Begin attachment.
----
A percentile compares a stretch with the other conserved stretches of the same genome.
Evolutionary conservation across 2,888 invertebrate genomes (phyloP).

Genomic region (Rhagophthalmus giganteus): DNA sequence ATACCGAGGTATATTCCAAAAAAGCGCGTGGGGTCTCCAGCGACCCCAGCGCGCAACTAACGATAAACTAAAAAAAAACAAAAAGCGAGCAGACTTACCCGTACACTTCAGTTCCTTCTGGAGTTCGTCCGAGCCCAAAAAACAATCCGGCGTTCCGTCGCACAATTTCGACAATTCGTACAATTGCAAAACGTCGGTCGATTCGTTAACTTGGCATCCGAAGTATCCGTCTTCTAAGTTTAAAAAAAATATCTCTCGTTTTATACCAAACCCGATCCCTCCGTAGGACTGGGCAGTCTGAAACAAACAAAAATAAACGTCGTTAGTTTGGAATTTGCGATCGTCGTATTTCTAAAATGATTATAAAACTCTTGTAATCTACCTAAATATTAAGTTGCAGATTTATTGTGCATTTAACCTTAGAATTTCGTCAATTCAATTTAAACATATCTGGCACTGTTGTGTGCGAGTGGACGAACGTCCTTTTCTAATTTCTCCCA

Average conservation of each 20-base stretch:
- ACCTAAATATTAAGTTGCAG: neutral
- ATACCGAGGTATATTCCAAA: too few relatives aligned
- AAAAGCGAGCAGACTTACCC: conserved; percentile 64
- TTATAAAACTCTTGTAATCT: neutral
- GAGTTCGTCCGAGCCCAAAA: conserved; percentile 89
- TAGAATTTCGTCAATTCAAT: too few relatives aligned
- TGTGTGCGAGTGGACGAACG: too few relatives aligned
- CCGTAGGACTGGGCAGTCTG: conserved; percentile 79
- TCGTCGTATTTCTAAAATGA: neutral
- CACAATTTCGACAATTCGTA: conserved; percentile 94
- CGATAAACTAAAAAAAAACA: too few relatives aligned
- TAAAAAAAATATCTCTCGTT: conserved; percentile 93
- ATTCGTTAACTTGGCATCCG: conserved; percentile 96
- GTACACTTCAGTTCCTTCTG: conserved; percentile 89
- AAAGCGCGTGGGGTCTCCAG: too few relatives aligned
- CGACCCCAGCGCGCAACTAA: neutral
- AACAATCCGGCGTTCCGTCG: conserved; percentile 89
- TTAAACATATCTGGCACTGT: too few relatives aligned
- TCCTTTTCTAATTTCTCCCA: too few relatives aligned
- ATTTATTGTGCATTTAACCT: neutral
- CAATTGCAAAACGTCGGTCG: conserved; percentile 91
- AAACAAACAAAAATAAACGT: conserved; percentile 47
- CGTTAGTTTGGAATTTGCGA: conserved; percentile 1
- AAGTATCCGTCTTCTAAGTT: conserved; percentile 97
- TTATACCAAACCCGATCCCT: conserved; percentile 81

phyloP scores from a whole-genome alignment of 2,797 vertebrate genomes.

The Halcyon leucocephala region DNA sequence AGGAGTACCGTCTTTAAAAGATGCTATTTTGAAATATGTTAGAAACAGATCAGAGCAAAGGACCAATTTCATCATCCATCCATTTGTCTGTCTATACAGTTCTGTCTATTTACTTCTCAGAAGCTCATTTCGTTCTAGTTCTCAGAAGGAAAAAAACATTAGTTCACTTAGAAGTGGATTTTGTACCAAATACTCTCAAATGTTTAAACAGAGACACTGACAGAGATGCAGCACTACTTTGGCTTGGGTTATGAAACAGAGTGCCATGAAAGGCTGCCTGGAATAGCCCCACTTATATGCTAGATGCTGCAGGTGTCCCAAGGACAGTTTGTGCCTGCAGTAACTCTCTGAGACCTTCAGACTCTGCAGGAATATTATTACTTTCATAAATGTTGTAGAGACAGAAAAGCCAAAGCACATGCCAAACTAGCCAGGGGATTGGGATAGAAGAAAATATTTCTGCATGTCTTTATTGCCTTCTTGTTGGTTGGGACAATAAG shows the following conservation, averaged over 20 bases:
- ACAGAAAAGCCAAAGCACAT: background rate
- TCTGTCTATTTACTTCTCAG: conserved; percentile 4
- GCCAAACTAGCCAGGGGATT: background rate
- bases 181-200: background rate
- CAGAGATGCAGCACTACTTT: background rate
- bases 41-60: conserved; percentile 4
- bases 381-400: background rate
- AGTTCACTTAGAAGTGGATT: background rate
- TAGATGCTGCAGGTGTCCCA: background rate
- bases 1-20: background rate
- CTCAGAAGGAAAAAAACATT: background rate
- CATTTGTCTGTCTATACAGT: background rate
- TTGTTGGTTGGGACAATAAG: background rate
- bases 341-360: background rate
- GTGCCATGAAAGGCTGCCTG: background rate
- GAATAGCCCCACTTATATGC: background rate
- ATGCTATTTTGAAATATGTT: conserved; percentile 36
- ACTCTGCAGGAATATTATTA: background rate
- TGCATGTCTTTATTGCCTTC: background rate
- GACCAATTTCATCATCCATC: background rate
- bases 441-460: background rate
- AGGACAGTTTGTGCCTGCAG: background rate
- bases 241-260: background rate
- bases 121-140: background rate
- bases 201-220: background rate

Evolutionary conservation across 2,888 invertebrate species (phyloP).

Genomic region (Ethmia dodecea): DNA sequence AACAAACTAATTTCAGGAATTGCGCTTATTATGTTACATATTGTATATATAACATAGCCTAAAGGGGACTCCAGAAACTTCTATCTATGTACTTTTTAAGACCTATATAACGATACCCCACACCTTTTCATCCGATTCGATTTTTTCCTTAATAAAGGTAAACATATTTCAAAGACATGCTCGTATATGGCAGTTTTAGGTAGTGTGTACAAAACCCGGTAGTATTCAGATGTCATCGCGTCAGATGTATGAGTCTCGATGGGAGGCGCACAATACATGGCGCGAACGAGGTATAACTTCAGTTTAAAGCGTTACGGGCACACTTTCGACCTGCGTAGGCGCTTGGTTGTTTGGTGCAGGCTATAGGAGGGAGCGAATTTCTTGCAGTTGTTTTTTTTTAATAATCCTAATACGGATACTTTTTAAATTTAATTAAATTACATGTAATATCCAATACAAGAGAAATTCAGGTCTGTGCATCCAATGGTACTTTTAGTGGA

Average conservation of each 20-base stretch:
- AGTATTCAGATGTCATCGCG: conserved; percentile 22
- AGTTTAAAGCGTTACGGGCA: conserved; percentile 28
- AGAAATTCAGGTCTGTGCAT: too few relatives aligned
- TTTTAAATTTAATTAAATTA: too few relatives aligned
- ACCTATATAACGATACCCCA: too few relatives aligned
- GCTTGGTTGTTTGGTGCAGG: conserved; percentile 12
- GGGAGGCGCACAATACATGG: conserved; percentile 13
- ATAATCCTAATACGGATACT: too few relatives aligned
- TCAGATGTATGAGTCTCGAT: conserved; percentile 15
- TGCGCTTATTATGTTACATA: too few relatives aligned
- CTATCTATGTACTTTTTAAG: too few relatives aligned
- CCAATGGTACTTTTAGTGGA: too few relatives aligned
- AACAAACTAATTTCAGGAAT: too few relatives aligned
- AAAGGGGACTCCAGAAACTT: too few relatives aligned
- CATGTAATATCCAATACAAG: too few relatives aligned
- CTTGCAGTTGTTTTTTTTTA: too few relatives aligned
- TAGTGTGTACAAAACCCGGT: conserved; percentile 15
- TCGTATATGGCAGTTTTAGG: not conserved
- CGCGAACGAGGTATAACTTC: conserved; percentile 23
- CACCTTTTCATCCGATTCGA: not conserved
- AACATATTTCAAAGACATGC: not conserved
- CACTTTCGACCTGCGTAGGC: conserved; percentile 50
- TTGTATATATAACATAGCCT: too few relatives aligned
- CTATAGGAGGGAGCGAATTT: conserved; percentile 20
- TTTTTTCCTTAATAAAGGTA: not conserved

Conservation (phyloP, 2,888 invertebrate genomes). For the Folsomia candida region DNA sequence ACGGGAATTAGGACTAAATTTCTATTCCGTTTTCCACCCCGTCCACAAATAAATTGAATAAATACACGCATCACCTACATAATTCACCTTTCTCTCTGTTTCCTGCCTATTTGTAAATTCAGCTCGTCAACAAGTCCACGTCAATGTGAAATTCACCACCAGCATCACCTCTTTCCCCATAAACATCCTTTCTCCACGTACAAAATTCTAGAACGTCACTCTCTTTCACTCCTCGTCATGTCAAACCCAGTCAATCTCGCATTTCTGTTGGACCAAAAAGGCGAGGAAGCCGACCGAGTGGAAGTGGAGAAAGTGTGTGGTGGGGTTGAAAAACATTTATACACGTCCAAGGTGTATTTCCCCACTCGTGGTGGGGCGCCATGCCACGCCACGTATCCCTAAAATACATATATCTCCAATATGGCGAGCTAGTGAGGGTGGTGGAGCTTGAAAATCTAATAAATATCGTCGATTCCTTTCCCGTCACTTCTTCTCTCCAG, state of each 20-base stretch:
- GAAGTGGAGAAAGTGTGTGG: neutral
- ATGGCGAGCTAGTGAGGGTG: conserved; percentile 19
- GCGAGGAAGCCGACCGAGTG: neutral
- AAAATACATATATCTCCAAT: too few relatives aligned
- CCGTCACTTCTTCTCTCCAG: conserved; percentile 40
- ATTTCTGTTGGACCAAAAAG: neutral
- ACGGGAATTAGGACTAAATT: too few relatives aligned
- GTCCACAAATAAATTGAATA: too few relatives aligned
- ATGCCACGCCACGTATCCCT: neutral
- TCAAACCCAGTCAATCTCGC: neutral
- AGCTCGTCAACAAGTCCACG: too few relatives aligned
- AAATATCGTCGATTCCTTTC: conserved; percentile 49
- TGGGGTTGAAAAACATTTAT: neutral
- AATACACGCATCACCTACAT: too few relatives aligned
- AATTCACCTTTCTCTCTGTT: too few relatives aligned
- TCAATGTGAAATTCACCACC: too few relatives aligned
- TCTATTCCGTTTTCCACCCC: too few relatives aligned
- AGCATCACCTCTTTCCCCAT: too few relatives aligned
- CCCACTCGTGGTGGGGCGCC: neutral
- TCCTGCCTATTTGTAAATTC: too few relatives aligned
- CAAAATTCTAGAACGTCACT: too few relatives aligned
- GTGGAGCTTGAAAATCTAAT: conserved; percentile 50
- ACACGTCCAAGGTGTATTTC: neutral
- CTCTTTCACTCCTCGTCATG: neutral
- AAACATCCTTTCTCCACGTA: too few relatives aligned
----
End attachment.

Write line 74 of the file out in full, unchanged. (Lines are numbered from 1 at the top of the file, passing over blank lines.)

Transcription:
- CATGTAATATCCAATACAAG: too few relatives aligned